How to do your own research:
Primary (cell biology/biotechnology) literature reports the results of original research by scientists. This literature includes an abstract, materials, methods, results, cited sources, and is peer reviewed by anonymous experts in the field (prior to publication). Once again, this example is considered a primary literature source. A secondary literature source includes articles found in newspapers, books, and other media outlets, written for an audience.
Doing research does not include going down a rabbit hole of YouTube videos, Facebook viral posts, and biased news outlets. Reading and understanding is another ballpark. Understand what you are reading, terminology, methods, and basic biology, anatomy, and chemistry in general is also important.
Transparency is vital in the field of biotechnology (and biomedical science) as other scientists should be able to pick up a legal lab book or view research and replicate the same results, or even challenge the results. There are also regulations involved as well as bioethicists to ensure safety and ethics are followed.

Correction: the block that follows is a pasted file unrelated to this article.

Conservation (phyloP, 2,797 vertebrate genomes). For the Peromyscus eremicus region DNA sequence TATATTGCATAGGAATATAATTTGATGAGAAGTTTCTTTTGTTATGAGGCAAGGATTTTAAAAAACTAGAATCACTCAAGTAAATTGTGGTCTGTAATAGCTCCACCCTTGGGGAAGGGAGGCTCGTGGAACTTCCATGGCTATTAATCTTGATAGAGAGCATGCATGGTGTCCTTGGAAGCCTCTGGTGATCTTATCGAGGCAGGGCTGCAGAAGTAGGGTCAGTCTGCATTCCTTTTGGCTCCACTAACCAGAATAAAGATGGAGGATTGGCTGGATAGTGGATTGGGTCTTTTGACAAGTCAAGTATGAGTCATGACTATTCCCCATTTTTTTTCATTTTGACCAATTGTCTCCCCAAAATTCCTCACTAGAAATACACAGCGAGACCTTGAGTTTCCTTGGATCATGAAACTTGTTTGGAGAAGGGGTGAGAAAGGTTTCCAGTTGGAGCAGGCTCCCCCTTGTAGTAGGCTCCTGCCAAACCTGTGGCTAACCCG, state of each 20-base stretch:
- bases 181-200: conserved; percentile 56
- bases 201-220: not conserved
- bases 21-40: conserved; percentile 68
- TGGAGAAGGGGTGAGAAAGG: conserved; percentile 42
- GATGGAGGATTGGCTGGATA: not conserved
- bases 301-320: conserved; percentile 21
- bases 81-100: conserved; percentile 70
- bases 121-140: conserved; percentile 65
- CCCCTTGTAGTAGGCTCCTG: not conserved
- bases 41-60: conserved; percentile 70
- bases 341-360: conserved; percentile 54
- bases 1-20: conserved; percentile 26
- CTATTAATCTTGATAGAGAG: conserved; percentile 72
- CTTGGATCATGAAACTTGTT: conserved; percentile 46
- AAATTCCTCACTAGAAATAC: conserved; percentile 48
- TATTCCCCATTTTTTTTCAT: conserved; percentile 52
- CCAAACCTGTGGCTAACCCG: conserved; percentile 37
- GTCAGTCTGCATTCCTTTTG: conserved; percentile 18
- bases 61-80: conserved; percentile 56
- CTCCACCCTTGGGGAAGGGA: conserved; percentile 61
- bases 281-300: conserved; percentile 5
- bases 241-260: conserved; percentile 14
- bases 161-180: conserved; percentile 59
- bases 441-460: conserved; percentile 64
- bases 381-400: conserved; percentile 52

National Institutes of Health (NIH), PubMed, and National Center for Biotechnology Information (NCBI) are examples of primary literature. If you type in one word into the search bar of these sites, you may pull up 75,000 journals. Continue to add words to refine your search and narrow it down to 25 or so articles. Before making a claim, ask: are other journals or scientists coming across similar findings, or did you find the needle in the haystack published 15 years ago?
Create a document with your list of sources, including the author, link, and date of publication.
Congratulations, you just learned how to research on a competent level that is much deeper than a clickbait media headline.